Fragile Global Food Accord at Risk as Russia Considers Halting Grain

Fragile Global Food Accord at Risk as Russia Considers Halting Grain Flow from Ukraine


Concerns are mounting over the possible termination of a United Nations-brokered deal between Russia and Ukraine, raising fears of exacerbating a global food crisis. The accord, negotiated last summer by Turkey and the UN, aimed to alleviate hunger in various parts of the world by allowing the flow of grain from Ukraine to nations grappling with food shortages. However, recent developments indicate that Russia might not extend the agreement, with ships avoiding the war-torn country’s Black Sea ports and food exports dwindling.

Russia, despite exporting record amounts of wheat, claims to face numerous obstacles that hinder the continuation of the Black Sea Grain Initiative. This is not the first time Russian officials have threatened to halt the agreement, previously opting for two-month extensions instead of the four-month period outlined in the deal. As Ukraine and Russia serve as major suppliers of essential food commodities like wheat, barley, and vegetable oil to Africa, the Middle East, and parts of Asia, the fragile accord is crucial in maintaining food security in vulnerable regions.

The potential withdrawal of Russia from the agreement would sever a vital source of aid for famine-prone countries like Somalia, Ethiopia, and Afghanistan, compounding the food security challenges faced by conflict-ridden, economically strained, and drought-affected areas. Moreover, the absence of the agreement would force countries that relied on Ukraine’s grain exports to seek alternative sources, likely turning to Russia. Such a scenario would undoubtedly have implications for global public perception and Russia’s international reputation.

Already, the quantity of grain leaving Ukraine has declined due to Russian interference in joint inspections of ships and a refusal to allow additional vessels to participate in the initiative. Daily inspections, intended to ensure that ships transport only food and not weapons, have plummeted from 11 in October to just over two in June. Consequently, grain exports have also decreased from a peak of 4.2 million metric tons in October to a low of 1.3 million in May, marking the lowest point for the year-old initiative. In June, exports rose to 2 million metric tons as shipment sizes increased.

If the agreement expires, nations that relied on Ukraine for imports will be forced to explore alternative sources, likely turning to Russia. Caitlin Welsh, the director of the Global Food and Water Security Program at the Center for Strategic and International Studies, emphasized the impact on Ukraine’s role in global food security and the practical closure of the grain corridor. Urgent negotiations are ongoing between the UN and Russia to preserve the accord, with the UN spokesperson stating that efforts are being made to ensure the continuity of all agreements.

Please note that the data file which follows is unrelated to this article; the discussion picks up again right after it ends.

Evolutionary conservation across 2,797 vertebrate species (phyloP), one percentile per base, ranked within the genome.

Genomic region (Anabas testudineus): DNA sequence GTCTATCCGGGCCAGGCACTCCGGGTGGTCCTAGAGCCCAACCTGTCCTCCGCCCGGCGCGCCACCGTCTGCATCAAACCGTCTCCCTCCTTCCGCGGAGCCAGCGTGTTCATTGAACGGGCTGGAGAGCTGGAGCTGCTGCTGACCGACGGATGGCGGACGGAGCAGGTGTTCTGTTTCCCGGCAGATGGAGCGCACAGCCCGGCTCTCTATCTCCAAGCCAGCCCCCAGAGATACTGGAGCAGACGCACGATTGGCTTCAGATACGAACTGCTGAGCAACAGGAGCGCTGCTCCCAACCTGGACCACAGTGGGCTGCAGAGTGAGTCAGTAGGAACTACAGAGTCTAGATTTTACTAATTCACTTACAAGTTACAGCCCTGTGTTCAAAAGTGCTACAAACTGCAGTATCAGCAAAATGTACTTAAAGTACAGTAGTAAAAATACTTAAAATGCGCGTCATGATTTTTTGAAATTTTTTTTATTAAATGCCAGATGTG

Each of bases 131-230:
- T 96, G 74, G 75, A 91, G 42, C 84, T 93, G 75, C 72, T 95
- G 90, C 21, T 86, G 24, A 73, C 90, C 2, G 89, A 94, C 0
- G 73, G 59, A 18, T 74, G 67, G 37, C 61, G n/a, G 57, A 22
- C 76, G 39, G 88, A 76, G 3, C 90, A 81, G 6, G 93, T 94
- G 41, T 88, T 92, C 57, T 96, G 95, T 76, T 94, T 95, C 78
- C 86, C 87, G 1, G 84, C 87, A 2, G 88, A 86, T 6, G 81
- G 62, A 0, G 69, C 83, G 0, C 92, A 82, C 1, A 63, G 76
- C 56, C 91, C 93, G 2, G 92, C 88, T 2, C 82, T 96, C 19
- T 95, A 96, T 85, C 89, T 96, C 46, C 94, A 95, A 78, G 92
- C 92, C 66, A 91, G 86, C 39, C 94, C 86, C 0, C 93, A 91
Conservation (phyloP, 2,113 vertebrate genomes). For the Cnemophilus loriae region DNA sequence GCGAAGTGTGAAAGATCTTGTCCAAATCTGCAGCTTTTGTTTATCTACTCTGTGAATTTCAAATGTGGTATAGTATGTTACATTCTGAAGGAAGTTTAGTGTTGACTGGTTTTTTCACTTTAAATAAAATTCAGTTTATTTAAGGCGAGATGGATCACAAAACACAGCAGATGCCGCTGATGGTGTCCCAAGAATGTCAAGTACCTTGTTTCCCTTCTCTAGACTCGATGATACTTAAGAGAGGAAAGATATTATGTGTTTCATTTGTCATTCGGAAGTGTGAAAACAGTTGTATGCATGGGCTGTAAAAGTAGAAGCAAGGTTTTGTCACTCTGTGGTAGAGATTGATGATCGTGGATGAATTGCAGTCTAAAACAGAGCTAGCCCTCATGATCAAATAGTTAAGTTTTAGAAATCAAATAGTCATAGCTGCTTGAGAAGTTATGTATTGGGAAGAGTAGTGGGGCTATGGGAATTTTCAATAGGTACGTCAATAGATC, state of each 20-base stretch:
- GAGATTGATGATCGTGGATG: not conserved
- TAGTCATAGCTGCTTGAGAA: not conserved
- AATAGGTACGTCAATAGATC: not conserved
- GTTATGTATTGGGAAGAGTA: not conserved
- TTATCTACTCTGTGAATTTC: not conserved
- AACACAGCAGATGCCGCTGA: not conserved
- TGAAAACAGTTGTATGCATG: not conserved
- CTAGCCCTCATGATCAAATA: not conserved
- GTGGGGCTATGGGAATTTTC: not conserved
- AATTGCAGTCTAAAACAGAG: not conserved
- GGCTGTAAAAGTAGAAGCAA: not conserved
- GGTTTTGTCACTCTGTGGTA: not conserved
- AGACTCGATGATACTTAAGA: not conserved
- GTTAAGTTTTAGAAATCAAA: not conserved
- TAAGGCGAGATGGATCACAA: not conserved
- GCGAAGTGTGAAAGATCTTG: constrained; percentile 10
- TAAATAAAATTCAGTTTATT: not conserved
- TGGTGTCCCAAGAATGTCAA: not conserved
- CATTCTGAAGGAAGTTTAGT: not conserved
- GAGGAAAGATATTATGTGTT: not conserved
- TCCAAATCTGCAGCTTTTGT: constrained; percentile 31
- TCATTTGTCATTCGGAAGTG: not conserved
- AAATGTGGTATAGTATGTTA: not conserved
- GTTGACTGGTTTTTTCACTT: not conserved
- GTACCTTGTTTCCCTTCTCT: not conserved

Ukraine’s Infrastructure Ministry expressed concern over the practical closure of the grain corridor, emphasizing the country’s significant role in global food security. The ministry revealed that while the final two ships are loading grain destined for Egypt, 29 vessels remain in Turkish waters due to Russia’s refusal to permit inspections. Russia contends that the agreement has not benefited its own exports, attributing obstacles to Western sanctions impeding financing and insurance. However, sanctions do not impact food and fertilizer trade. Russia seeks exemptions from restrictions on the Russian Agricultural Bank and the movement of ammonia, a crucial fertilizer component, through a Ukrainian Black Sea port. Unfortunately, the ammonia pipeline has been damaged during the war, according to the UN.

Russia has experienced a surge in wheat exports, setting all-time highs following a bountiful harvest. Shipments increased from 33 million metric tons in 2021 to 44 million metric tons last year, with an expected 46 million this year, according to S&P Global Commodity Insights. Conversely, Ukraine’s shipments have plummeted by approximately 60%, from 19 million tons in 2021 to an estimated 7 or 8 million tons this year, dealing a significant blow to its agriculture-dependent economy.

Experts predict that even without the Black Sea deal, global wheat stocks remain the same as last year, ensuring an adequate supply. Peter Meyer, head of grain analytics at S&P Global Commodity Insights, believes that any impact on grain prices in the world market would be temporary, as markets quickly adapt and balance themselves out. While Ukraine can still transport food via land or river routes through Europe, their capacity is lower than that of sea shipments and has also caused divisions within the European Union.

The termination of the agreement between Russia and Ukraine, amid already soaring food prices due to COVID-19, conflict, and drought, would exacerbate the challenges faced by developing nations heavily reliant on imported food. These countries struggle with weakening currencies, resulting in high local prices as they pay in US dollars. Shashwat Saraf, the International Rescue Committee’s regional emergency director for East Africa, highlighted the urgency of forging a long-term deal and implementing durable solutions to combat food insecurity, as around 50 million people across East Africa face hunger and a nearly 40% increase in food prices this year.

Contributions to this report were made by AP reporter Daria Litvinova in Tallinn, Estonia, and Edith M. Lederer at the United Nations.

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